WaterWalker from used utility poles and big buoys
January 16, 2009 at 10:38 am #4693
The $200 I promised earlier are sent (just like last time: from secondlife to paypal).January 17, 2009 at 12:01 pm #4694
>The $200 I promised earlier are sent (just like last time: from secondlife to paypal).
Thanks much! The $500 total that I got for building WaterWalker2 and going on a maiden voyage just about covered the material costs.
I am trying to get $400 toward a $675 kite and have pledges for a total of $300 so far. Can people pledge to cover the last $100 so I can go get this kite? You only pay after WaterWalker2 is taken on a trip of at least 1.5 miles and documented on he wiki. I will measure speed and how far off the wind I can go with this better kite on a less windy day than the first trip. I also expect to have a better platform solution. Going further from the beach we should get larger waves to test in. The biggest waves on the first trip were about 3 feet.
– VinceJanuary 25, 2009 at 10:31 pm #4730
Can people pledge to cover the last $100 so I can go get this kite?
I will sponsor the remaining $100. Thank you for all your constructive input.January 28, 2009 at 8:37 pm #4757
>I will sponsor the remaining $100. Thank you for all your constructive input.
Thanks much! I just called and the kite is still for sale. I will go buy it tomorrow morning.
I have started a page for the second trip. I expect to do it in the second half of February. Plan is to be at least 1.5 miles long on GPS track.
You have to take life as it happens, but you should try to make it
happen the way you want to take it.
– German ProverbFebruary 3, 2009 at 2:31 am #4812
Found a way to drive to a good beach for launching:
I also got the new kite (image below) and put up an image showing the planned route:
Still expecting to launch second trip later this month.February 5, 2009 at 6:58 pm #4851
One problem with aluminum is that it can form a type of electrolysis with the salt water (slightly polarized).
In short, it oxidizes and you lose material off your aluminum poles and that errodes it in the long run. You can fix this by setting up a very simple zinc sacrificial electrode. Or you can buy marine grade aluminum, but I don’t know how much that is.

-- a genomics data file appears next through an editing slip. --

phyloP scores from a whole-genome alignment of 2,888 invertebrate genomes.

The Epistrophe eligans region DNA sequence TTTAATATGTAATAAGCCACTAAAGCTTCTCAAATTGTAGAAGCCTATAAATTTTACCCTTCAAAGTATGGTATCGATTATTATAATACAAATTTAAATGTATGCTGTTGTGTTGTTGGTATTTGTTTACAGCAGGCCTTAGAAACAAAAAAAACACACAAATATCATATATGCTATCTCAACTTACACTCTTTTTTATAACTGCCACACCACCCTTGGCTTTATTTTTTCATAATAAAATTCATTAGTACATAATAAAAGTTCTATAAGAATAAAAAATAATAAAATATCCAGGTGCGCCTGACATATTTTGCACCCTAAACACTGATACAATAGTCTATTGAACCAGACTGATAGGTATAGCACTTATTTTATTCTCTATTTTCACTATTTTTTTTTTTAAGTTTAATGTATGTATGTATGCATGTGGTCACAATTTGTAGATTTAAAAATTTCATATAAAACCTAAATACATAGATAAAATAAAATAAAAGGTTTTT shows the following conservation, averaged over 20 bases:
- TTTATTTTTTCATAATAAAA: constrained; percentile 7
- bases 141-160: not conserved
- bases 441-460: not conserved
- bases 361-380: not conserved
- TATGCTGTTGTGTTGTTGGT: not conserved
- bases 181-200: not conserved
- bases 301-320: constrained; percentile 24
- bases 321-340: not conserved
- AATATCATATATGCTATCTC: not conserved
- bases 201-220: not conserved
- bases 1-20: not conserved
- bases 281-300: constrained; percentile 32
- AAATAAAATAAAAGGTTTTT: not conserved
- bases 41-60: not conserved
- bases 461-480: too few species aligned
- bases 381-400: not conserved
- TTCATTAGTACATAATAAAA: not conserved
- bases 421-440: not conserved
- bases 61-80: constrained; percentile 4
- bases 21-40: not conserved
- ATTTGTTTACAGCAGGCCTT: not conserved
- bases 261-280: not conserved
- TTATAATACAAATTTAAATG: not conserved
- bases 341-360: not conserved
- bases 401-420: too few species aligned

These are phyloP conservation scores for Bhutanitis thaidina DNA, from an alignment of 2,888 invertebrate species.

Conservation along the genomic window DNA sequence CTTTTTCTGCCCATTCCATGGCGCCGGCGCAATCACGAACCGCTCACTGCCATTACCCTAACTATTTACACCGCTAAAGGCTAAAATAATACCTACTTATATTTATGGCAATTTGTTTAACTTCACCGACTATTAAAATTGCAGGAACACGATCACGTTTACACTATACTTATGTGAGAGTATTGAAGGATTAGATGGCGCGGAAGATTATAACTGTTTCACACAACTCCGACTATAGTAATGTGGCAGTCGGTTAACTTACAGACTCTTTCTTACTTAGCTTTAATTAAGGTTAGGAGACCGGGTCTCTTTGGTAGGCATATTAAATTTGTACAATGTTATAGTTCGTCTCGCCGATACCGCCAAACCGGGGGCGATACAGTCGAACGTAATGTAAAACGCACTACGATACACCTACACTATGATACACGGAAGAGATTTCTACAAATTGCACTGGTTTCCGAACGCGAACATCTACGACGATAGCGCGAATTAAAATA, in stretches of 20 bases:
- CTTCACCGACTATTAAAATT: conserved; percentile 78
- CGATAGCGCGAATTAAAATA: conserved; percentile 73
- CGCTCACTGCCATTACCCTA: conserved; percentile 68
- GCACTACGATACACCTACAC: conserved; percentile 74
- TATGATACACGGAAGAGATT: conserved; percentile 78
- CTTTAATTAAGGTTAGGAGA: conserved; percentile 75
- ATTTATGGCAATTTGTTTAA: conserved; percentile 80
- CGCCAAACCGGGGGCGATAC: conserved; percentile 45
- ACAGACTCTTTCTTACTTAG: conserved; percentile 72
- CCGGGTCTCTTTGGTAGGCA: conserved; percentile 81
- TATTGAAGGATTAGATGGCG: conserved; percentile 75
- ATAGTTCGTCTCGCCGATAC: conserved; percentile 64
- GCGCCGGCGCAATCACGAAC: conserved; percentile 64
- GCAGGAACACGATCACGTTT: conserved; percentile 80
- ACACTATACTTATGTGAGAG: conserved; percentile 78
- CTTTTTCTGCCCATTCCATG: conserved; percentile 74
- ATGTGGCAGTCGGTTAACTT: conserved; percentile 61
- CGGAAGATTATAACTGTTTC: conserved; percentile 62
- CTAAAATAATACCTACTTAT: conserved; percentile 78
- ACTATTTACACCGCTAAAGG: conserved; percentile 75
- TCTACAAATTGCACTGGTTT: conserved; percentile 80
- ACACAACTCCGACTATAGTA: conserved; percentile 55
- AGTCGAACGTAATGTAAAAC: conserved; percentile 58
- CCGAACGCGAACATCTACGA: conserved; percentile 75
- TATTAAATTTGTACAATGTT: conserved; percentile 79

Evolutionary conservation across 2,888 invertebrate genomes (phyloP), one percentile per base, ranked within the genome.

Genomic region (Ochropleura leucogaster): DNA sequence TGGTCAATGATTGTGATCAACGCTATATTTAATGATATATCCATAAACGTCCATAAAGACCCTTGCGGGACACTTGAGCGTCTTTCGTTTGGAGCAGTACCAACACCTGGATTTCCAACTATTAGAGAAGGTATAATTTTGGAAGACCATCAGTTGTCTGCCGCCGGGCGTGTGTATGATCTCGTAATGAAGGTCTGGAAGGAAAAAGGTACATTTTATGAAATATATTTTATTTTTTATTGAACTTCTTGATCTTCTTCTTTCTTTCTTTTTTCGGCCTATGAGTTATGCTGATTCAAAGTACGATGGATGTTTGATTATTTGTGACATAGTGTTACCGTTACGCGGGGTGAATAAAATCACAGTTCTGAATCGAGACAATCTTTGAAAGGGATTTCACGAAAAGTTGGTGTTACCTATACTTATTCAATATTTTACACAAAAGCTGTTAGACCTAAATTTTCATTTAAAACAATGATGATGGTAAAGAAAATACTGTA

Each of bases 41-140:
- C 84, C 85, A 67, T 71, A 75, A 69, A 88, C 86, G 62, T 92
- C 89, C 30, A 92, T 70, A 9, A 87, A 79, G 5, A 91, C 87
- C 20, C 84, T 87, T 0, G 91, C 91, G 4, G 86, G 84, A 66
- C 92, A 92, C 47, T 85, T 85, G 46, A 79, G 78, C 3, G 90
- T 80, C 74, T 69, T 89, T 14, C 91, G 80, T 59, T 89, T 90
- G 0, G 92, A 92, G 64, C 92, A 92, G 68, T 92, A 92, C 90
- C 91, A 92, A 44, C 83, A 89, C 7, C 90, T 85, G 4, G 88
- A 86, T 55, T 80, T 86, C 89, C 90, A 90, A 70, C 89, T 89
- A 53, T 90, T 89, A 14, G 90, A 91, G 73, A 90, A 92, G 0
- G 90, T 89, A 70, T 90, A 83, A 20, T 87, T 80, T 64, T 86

I’ve read a few sites saying that it was a bad idea to use aluminum.
Aluminum cannot be cast in good marine grade alloys, thus all aluminum castings corrode like a banshee. Aluminum is extremely vulnerable to crevice corrosion, which is why so many aluminum tanks fail. Don’t blame the material, blame the installer for not doing it right. Done right, aluminum tanks will last forever. Fuel tanks, that is, not water tanks. AL should not be used for water tanks, period.
Aluminum is similar to Corten steel in that it develops a layer of self-protecting oxide. This layer is so thin you can’t even see it, but it’s there. Quality marine alloys don’t corrode and fail, except where crevices may exist, and when joined to dissimilar metals. That’s why it’s nearly impossible to keep paint on aluminum window frames when secured with stainless screws.
Keeping paint on aluminum is extremely difficult, and requires very careful and proper preparation. All these boats with painted but corroding window and door frames are the result of just shooting the raw aluminum without proper preparation procedures, many without even the proper primers that are indispensable to making the paint stay on. Worse, many boats these days simply use residential or recreational grade windows and doors that are not even a marine grade aluminum. There’s no hope for this stuff.
Needless to say, this is what makes maintaining stern drives so difficult. Not only are they vulnerable to galvanism because of all the different metals in the drive, but it only takes a very small amount of stray current to cause serious damage, as shown in the photos above.
Revolution starts in the mind.
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